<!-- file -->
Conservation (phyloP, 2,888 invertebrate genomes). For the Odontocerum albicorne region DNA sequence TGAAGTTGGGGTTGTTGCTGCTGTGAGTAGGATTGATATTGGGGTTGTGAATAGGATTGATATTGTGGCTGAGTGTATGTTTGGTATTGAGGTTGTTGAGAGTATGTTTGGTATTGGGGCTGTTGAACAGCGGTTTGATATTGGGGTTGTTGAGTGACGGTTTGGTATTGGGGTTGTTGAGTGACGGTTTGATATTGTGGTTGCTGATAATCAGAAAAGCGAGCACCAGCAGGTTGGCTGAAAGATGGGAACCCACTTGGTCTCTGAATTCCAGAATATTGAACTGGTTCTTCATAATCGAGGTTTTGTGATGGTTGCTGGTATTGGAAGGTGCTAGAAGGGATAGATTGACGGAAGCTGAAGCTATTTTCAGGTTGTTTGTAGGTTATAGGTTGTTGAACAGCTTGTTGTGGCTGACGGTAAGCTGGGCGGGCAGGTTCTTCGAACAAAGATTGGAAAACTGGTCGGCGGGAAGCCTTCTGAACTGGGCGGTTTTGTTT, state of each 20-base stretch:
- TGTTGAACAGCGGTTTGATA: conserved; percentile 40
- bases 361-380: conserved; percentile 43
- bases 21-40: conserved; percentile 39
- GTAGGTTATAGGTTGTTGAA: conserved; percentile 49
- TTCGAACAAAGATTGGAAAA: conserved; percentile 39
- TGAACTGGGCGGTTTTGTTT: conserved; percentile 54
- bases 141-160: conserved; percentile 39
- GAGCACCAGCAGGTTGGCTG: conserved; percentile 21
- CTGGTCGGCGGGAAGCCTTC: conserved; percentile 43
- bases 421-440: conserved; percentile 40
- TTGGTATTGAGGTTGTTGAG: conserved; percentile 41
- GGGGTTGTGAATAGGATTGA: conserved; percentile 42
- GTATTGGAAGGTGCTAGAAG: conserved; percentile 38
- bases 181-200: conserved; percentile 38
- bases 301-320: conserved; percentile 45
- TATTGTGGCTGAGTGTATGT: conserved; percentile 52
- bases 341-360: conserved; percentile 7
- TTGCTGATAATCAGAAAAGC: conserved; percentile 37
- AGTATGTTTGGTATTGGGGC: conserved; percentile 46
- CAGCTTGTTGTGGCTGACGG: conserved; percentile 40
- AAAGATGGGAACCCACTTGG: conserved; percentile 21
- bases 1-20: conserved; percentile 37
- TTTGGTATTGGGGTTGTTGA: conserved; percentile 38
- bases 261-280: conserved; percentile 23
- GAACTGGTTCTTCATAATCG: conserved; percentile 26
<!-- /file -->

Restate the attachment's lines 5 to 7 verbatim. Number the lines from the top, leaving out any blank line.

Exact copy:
- GTAGGTTATAGGTTGTTGAA: conserved; percentile 49
- TTCGAACAAAGATTGGAAAA: conserved; percentile 39
- TGAACTGGGCGGTTTTGTTT: conserved; percentile 54